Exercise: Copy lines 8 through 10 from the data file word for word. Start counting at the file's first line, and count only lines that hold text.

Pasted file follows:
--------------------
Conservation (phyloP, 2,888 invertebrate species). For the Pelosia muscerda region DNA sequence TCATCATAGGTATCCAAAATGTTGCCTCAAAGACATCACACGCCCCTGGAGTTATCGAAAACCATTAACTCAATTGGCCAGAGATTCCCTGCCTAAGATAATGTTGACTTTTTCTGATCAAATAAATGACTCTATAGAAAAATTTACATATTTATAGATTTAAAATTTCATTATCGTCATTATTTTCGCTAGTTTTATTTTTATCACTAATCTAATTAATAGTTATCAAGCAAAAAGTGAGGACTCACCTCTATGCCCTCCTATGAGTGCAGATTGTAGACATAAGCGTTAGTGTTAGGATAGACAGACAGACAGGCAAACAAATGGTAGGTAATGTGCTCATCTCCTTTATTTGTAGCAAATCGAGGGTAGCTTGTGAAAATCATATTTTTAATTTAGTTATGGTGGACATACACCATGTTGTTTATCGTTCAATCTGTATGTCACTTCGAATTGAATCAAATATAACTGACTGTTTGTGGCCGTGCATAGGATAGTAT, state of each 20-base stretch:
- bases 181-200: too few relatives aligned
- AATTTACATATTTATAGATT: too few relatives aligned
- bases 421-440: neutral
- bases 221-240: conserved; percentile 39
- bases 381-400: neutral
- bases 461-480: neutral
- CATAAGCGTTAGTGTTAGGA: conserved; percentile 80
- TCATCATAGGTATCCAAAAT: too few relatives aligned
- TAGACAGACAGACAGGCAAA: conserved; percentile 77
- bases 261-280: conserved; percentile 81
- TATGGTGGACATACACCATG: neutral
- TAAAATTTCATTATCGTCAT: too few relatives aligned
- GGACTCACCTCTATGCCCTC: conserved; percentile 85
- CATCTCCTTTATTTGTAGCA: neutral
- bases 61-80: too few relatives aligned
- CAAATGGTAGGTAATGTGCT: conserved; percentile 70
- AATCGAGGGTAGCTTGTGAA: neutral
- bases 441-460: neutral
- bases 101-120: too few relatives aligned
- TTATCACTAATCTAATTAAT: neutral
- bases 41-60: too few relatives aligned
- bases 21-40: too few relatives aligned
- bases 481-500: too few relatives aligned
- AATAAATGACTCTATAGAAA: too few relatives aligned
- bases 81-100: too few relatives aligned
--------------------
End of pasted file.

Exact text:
- CATAAGCGTTAGTGTTAGGA: conserved; percentile 80
- TCATCATAGGTATCCAAAAT: too few relatives aligned
- TAGACAGACAGACAGGCAAA: conserved; percentile 77